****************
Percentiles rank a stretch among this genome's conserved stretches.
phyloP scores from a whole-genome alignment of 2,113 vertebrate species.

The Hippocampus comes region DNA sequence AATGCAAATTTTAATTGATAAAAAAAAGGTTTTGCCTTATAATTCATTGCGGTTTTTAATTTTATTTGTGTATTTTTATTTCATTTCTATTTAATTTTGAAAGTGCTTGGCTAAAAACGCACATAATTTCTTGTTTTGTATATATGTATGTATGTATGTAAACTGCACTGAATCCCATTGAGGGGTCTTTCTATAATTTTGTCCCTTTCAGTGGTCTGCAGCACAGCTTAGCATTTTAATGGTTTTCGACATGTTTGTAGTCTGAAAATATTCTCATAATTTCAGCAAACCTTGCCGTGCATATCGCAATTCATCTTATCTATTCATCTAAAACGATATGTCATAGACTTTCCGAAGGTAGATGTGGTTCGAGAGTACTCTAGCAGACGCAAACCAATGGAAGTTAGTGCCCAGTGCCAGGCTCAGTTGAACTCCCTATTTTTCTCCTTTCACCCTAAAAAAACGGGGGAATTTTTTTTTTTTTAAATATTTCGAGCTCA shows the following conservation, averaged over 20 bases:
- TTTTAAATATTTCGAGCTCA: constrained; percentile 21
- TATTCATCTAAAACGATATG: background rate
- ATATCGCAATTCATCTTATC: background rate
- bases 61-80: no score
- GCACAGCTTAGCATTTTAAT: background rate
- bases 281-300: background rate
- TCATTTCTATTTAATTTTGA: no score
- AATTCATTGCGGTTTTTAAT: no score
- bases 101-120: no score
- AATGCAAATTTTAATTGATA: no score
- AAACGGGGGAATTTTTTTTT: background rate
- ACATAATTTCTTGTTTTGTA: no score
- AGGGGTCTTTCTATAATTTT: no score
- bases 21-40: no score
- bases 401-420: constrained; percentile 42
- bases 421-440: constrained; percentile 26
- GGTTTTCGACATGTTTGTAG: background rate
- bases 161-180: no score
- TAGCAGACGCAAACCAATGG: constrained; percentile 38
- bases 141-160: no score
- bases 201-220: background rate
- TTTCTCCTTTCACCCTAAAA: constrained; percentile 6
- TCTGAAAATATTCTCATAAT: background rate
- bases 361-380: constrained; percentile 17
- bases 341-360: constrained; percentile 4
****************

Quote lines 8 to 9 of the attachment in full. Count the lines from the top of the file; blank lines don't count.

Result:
- GCACAGCTTAGCATTTTAAT: background rate
- bases 281-300: background rate